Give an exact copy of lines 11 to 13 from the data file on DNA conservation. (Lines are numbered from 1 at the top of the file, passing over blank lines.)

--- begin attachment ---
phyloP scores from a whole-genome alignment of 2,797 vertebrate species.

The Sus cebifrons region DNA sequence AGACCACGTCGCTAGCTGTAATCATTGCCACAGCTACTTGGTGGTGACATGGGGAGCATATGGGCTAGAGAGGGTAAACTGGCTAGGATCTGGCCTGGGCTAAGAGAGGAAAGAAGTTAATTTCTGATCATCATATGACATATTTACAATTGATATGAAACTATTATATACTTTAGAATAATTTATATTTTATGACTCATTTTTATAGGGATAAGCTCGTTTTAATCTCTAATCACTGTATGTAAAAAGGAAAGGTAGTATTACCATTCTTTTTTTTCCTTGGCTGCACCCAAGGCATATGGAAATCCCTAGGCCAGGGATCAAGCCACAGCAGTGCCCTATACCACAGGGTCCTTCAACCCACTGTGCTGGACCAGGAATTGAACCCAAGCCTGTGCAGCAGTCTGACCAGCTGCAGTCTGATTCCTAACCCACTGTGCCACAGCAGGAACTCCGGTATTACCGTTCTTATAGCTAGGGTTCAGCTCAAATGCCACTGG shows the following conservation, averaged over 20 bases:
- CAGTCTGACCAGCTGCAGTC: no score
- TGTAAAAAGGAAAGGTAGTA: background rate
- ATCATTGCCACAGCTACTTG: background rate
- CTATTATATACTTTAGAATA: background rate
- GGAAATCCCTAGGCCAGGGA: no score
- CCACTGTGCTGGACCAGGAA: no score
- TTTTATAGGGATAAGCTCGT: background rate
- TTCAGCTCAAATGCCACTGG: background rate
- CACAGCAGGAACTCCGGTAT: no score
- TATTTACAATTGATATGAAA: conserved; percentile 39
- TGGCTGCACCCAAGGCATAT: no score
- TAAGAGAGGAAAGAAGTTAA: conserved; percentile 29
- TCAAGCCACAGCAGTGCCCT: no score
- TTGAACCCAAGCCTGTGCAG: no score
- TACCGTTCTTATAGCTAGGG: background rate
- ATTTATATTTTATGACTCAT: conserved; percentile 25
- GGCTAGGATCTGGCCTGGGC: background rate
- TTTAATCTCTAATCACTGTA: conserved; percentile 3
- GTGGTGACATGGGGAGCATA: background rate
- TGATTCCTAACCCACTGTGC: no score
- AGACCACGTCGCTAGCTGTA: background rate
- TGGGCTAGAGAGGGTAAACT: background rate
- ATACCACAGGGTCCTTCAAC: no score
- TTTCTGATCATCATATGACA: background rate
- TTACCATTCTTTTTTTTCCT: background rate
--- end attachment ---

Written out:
- CACAGCAGGAACTCCGGTAT: no score
- TATTTACAATTGATATGAAA: conserved; percentile 39
- TGGCTGCACCCAAGGCATAT: no score